Project By Ruby Ku, Alex Pappas

HourSchool


Introducing HourSchool

HourSchool is a platform built from your community, offering in-person, peer-led, bite-sized classes. Anyone can teach anything to anyone, and HourSchool helps enable a community of peer education.

 

Our value promise

We promise to help you gain confidence through teaching, and to build a community of supporters focused on a particular topic or skill.

 

How it all begin

This began as a project about homelessness. We began by hitting the streets with the idea that we would talk to some homeless people. The first night out didn’t go so well. We walked up to a few people we thought might be homeless, but quickly realized we didn’t know how to approach them. How do you start a conversation with a homeless person? How do you ask them about being homeless? What happens if they’re not actually homeless? We spent most of that first night out just trying to answer these questions. We didn’t actually talk to anyone.

The next day we had to try something different. We went down to the Austin Resource Center for the Homeless (ARCH), sat down at a table and laid out a big piece of paper that had two words written on it: Today on the left side and Tomorrow on the right. We also brought with us stickers with all kinds of images and words printed on them. Almost immediately, people started coming over and asking us what we were doing. We asked them to throw some stickers down on the paper that they felt best represented their day today and tomorrow. As they were doing that we asked them to describe to us why they were putting the stickers where they were. Before we knew it we had a whole bunch of people standing around the table, telling us stories about their day.It turns out that homelessness is not the guy you see with a beer in the hand at the corner of the street. In fact, 40% of the homeless population in Austin is made up of women and children. Frankly, they are people like you and me, going through some tough times, and trying as hard as they can to improve their situation. That day we didn’t meet homelessness, we met people. People with stories, people with good days and bad days, people we began to know by name. The biggest problem facing people experiencing homelessness is a problem of perception – both the way that society perceives them, and how that then affects the way they perceive themselves.

A different view of Maslow’s Hierarchy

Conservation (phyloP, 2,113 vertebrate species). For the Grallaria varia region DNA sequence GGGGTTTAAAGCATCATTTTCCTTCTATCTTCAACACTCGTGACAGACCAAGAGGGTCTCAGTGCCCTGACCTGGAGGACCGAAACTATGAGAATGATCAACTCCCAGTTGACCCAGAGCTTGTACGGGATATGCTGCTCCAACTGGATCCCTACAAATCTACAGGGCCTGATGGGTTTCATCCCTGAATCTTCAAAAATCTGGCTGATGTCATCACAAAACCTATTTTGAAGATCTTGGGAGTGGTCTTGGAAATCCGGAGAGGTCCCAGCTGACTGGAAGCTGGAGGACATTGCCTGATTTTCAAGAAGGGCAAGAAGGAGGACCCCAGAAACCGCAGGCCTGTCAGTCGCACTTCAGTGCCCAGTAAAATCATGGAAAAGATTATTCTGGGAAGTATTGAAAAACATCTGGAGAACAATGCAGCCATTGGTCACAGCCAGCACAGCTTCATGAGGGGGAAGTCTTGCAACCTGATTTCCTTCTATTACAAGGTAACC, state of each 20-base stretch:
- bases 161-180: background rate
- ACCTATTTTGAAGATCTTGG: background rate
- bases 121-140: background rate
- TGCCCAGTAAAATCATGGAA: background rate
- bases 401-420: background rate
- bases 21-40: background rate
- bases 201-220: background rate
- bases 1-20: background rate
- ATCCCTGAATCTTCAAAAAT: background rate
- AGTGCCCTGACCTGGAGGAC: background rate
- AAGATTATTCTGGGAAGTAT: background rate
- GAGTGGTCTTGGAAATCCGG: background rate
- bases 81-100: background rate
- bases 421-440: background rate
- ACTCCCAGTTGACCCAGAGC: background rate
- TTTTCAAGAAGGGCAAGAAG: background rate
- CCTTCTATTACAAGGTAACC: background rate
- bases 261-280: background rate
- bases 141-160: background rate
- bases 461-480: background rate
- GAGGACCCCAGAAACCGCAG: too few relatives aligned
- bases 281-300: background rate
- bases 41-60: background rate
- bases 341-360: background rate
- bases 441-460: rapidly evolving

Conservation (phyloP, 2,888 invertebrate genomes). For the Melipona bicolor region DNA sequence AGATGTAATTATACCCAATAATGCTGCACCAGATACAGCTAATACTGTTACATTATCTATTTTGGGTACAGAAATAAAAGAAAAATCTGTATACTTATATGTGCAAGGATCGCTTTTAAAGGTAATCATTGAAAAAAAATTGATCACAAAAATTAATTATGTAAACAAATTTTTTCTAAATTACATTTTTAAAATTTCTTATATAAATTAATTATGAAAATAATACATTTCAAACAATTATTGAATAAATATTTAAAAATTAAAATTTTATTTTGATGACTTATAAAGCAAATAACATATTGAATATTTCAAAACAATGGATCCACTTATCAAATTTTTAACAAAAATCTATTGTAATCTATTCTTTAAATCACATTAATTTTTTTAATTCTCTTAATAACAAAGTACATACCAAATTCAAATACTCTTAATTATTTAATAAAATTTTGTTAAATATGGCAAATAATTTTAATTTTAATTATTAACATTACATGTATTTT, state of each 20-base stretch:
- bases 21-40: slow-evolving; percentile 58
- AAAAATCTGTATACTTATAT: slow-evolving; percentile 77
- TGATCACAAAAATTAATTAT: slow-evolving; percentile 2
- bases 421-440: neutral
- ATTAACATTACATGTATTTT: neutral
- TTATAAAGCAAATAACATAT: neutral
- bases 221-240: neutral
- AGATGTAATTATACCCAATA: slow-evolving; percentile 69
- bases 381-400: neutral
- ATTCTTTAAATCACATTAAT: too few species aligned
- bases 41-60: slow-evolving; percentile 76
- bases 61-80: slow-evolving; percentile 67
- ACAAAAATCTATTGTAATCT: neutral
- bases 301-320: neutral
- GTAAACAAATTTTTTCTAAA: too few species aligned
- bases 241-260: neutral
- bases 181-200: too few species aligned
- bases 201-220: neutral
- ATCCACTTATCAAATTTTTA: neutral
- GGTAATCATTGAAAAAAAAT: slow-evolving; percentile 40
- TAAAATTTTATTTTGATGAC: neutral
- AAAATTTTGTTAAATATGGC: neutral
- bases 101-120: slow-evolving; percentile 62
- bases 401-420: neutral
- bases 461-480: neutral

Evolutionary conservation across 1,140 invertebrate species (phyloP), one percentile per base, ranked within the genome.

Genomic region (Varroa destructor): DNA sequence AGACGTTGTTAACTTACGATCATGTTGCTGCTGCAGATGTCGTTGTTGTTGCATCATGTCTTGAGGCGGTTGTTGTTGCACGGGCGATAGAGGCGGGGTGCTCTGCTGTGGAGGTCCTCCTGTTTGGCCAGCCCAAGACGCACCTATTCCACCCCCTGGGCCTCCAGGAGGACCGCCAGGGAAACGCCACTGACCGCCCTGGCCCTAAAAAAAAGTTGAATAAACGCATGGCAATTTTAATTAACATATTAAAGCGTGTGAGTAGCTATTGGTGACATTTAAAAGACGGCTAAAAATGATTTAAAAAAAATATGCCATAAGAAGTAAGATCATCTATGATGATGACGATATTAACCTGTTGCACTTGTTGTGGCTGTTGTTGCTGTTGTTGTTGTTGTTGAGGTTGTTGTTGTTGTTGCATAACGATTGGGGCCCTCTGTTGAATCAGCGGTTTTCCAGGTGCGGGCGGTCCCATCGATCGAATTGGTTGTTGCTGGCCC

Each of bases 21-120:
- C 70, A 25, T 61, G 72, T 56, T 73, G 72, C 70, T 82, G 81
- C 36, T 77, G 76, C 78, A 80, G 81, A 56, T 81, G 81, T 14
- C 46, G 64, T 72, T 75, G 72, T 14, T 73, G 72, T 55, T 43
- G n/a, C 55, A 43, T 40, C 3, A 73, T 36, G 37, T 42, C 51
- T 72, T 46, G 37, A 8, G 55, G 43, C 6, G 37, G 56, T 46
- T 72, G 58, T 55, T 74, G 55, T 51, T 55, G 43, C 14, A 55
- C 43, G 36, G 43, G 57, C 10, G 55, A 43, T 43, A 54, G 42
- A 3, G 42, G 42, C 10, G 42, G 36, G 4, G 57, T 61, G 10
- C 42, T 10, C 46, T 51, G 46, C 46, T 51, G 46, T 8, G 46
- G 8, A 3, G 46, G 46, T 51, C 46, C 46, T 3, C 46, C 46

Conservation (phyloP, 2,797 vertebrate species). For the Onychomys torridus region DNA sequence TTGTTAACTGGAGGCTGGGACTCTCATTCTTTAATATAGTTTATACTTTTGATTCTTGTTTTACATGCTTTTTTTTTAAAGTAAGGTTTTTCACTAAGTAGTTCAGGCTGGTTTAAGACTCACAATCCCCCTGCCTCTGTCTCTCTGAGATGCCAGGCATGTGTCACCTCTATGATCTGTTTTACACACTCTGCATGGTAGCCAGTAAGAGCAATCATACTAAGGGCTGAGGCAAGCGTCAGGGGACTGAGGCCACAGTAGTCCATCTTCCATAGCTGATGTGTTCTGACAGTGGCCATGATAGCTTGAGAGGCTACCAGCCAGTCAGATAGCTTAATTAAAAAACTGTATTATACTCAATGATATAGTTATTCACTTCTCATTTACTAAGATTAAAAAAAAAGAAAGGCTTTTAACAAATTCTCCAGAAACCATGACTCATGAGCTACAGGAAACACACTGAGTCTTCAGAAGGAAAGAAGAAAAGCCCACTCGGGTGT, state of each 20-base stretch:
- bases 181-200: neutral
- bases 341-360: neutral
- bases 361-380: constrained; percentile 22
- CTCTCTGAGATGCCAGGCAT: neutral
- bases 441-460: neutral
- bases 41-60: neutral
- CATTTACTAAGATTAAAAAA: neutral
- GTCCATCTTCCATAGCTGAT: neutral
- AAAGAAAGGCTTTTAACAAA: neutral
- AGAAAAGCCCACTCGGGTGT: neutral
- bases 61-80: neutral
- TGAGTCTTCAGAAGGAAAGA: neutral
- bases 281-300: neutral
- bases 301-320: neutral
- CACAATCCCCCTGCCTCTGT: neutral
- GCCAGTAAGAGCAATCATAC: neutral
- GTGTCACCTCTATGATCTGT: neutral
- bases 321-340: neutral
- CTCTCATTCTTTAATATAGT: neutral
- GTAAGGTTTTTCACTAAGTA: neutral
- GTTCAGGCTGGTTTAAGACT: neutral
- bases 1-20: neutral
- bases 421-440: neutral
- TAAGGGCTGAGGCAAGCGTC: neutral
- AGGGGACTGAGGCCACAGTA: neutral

Our perception changed the day we began asking one simple question: ‘What’s the best part of your day?’

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Over and over again, we heard that the best part of their day was when they could help others and share what they know – from where to buy a bus pass and writing a resume to cooking and painting.

A common way of thinking about the homeless is with Maslow’s hierarchy of needs, describing that the most fundamental of needs (like food and water) must be served before one can move up into other needs (such as self-esteem and being part of a community). Many social service agencies work extremely hard to provide the homeless with these fundamental goods and services. But we believe they are not enough to lift someone out of homelessness.

If the Maslow’s hierarchy considered from a bird’s eye point of view, self-actualization is at the core of what makes us human. It is an innate human need for us to not just be able to live, but also to have the desire to live. That desire is often what separates between the chronically homeless and the ones that are trying to change their situations. For homeless people to feel empowerment to change their situations, we began to look at how they could help others; thereby, how the homeless could achieve self-actualization. Our innate need to share and give remains true regardless of our economic situation. HourSchool was built as a launchpad for everyone seeking to give, share, teach and learn – one hour at a time.

Our Manifesto

We believe in taking responsibility for how interesting our lives are. We believe the best old stories were once new experiences. We believe the beer tastes better on the way home from a good adventure. We believe trying new things isn’t something we have to justify to anybody. We believe in being beginners, because we know passions are found through experimentation and involvement. We believe if we can’t fix it, we don’t truly own it. We believe if learning isn’t a little bit scary, we’re doing it wrong. We believe there’s an enormous amount of knowledge in the people around us — we just need to pay more attention to the quiet heroes. We believe as soon as we take the first step, people will come out of the woodwork to help us. We believe we are the experts of our own stories and sharing them makes our communities stronger. We believe success shouldn’t be defined by what we have, but what we have to share. We believe learning isn’t consumption, it’s participation, and it’s time to participate in our own lives.